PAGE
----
"It's a positive time for the state of Florida," she said, pausing before delivering the dreaded but. "Now you have to get the infrastructure to catch up with everything."
In an interview with Coffee Talk after the luncheon, Cooper said Florida's number one tool against any economic slowdown is demographics. And those demographics show that people will be moving to Florida in high numbers, both baby-boomers and their offspring. The rub is to make sure there are enough basic things, such as roads, homes and hospitals to meet the population surge, without detracting from the quality of life reasons people move here in the first place.
And it would be nice to get rid of that red tide, too.
+ Orion Bank expands east, consolidates in Naples
After nearly a decade marching up the west coast of Florida from its roots in the Keys, Orion Bank is turning east.
The Naples-based bank says it plans a major expansion into Palm Beach and Broward counties over the next three years, adding 12 to 15 locations there. "We have committed $50 million in capital in those marketplaces for the next three years," says Jerry Williams, Orion's chairman, president and chief executive officer. Williams says he expects deposits there to reach $1 billion in three years and make the same amount in loans. The bank is already off to a fast start: It has booked more than $75 million in loans and $20 million in deposits in its first 60 days there.
Orion Bank is a subsidiary of Orion Bancorp, Florida's second-largest privately held bank holding company with more than $1.8 billion in assets and 19 locations stretching from the Florida Keys to Sarasota.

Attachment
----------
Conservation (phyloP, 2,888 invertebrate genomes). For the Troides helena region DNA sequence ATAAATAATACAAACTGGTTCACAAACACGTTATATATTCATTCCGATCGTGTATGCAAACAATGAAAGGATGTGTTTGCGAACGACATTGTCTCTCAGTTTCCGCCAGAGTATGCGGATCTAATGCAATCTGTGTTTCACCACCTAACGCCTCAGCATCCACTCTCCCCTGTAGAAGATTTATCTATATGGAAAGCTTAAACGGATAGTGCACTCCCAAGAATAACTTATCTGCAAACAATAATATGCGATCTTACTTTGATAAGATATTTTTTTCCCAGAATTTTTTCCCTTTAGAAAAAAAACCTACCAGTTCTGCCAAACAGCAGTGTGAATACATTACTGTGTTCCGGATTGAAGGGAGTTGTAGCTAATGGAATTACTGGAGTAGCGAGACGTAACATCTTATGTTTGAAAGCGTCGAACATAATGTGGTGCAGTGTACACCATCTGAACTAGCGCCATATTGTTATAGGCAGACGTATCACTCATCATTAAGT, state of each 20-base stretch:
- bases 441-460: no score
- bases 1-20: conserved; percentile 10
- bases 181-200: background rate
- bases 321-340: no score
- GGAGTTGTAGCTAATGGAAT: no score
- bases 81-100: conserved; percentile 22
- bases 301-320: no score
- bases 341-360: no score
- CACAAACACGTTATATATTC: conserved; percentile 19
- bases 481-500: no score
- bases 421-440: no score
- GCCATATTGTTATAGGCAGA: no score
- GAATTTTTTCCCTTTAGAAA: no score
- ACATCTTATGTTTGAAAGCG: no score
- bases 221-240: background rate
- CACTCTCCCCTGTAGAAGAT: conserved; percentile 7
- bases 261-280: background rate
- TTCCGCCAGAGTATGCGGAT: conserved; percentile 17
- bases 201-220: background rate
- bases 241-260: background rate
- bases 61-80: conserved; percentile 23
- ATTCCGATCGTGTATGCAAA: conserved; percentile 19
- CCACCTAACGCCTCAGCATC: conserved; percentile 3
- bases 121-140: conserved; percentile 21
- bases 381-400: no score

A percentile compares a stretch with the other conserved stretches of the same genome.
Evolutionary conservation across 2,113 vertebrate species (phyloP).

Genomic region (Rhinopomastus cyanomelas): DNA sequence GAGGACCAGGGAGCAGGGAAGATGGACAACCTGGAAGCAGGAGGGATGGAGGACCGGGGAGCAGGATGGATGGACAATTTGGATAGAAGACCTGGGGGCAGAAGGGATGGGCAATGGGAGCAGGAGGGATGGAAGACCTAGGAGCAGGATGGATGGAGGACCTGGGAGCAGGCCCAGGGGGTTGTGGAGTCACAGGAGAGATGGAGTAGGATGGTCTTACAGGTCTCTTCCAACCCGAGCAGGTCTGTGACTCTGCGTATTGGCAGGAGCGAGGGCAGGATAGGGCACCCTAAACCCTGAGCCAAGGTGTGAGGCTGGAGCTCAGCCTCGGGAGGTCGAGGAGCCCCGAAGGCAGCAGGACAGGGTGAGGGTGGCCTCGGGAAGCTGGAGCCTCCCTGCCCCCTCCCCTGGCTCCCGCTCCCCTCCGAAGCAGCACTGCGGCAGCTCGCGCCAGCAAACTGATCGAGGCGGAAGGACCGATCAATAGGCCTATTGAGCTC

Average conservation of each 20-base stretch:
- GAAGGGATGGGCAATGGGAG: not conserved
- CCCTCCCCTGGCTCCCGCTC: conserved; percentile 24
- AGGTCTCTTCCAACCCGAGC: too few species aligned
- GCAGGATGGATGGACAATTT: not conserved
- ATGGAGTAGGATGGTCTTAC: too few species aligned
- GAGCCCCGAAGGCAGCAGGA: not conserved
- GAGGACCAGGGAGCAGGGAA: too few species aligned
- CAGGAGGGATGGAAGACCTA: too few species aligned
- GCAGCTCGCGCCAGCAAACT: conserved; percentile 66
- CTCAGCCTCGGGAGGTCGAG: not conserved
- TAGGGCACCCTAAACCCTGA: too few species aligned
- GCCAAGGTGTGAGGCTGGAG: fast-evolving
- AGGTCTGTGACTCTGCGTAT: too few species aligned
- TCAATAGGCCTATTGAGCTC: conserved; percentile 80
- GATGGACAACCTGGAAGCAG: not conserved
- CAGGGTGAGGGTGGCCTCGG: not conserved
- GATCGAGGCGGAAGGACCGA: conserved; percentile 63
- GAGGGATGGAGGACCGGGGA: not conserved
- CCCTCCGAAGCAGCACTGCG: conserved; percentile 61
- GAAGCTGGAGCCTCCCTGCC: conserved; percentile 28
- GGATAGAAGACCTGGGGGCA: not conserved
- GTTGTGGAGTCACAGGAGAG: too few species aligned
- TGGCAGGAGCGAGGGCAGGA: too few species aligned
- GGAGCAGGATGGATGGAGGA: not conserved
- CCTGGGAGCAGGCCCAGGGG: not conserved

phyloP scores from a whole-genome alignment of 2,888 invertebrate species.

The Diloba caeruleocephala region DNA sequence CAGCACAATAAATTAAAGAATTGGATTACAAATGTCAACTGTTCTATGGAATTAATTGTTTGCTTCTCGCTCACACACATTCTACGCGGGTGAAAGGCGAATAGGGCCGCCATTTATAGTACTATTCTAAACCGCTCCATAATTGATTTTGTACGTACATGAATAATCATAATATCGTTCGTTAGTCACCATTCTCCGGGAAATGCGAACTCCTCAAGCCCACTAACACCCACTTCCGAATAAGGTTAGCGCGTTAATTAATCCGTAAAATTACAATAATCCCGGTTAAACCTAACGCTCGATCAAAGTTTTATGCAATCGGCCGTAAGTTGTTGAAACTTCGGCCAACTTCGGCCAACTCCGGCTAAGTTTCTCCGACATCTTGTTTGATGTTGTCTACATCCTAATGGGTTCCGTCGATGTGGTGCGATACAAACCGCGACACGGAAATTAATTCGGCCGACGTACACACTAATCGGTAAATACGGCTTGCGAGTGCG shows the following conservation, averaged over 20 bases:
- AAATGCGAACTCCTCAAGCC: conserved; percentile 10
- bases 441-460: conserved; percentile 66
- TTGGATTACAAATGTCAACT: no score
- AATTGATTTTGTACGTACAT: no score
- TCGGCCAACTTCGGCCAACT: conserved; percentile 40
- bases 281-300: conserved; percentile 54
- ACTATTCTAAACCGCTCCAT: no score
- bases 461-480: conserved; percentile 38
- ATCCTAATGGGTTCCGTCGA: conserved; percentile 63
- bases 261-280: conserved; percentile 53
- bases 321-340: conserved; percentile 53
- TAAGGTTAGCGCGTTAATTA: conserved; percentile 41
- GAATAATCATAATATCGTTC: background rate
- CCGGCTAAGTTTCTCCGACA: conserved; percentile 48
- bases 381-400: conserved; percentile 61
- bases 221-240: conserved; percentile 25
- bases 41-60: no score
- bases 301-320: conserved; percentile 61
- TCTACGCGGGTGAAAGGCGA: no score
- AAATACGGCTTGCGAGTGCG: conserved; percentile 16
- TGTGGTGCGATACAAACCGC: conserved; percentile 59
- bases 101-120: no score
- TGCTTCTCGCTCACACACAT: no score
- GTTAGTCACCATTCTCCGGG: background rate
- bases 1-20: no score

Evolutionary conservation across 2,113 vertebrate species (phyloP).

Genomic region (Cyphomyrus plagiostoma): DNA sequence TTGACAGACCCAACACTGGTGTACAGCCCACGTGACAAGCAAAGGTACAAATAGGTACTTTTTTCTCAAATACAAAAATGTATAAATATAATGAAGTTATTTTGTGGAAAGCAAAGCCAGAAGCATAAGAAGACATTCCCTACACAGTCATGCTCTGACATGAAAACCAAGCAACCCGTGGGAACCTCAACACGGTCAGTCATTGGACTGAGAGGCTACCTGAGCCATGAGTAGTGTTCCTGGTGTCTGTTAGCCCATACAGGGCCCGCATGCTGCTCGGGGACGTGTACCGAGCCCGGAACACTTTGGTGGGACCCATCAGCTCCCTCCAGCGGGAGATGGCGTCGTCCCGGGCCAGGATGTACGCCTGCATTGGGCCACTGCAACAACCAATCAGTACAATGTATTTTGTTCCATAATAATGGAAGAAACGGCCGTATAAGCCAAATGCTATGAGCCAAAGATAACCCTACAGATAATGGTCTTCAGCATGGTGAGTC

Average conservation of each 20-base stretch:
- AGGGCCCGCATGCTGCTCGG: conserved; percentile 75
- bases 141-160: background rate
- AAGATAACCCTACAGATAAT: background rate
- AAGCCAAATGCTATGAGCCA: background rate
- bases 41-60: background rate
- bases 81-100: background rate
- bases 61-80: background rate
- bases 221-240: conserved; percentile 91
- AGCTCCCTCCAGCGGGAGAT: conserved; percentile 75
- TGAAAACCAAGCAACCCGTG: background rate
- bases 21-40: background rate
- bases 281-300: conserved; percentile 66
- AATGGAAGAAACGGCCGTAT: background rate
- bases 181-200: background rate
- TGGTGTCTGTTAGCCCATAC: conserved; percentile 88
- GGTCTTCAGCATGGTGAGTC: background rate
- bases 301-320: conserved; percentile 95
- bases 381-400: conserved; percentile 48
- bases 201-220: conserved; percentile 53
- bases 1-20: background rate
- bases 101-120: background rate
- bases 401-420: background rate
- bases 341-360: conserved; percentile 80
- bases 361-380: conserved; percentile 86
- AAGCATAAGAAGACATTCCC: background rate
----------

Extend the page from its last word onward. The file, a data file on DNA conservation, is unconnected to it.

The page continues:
Meanwhile, Orion has bought Fifth Third's headquarters at the corner of Golden Gate Parkway and Goodlette-Frank Road in Naples for $15.5 million. Previously, the 65,000-square-foot building was the headquarters of First National Bank of Florida prior to its acquisition by Fifth Third. Williams says it's one of the few buildings in Naples that could accommodate the company's growth, which includes hiring an additional 100 people. The company employs 120 people in the Naples area.
+ New player on the Gulf
Kolter Communities LLC obviously doesn't see the west coast of Florida as a one-trick pony. One of the under-mentioned elements of Kolter's debut of The Grande Sarasotan condo complex in downtown Sarasota was Kolter's plan to open an office in St. Petersburg to manage the Sarasota development and other future Gulf Coast-area projects. With the exception of The Grande Sarasotan, Kolter has stuck entirely to Florida's east coast, mainly in Palm Beach County.
The company is building its local office around Peter Donnantuoni, who lives in St. Petersburg and was executive director for the North American operations of Taylor Woodrow. Donnantuoni was a real estate lawyer with the law firm of Piper Rudnick in Tampa before joining Taylor Woodrow in 1993.
Robert Vail, president of the Tower Division for Kolter, said the company is looking along the west coast, all the way north into the Panhandle.
Kolter is expecting to take about three or four years to sell out the $1 million-plus units in the 144-unit The Grande Sarasotan.
+ Commercial's turn?
The highpoint in well-known economist Hank Fishkind's presentation to the Manatee Chamber of Commerce Economic Development Council's State of the Economy Breakfast Feb. 21 was directed toward commercial developers and property owners.
Fishkind says the non-residential development sector in Manatee County is more in-line with demand, particularly when compared to the exorbitant residential market.
Fishkind predicted that higher interest rates and other factors would cause a dip in non-residential development in the county in 2006 and 2007. But by 2008, new construction would be back at record levels, even exceeding the go-go days of 2001, 2004 and 2005.
A Coffee Talk item on The Grande Sarasotan in the Feb. 17 issue of the Review listed an incorrect height and number of parking spaces. The high-rise condominium is 17 stories and has 294 parking spaces in its garage.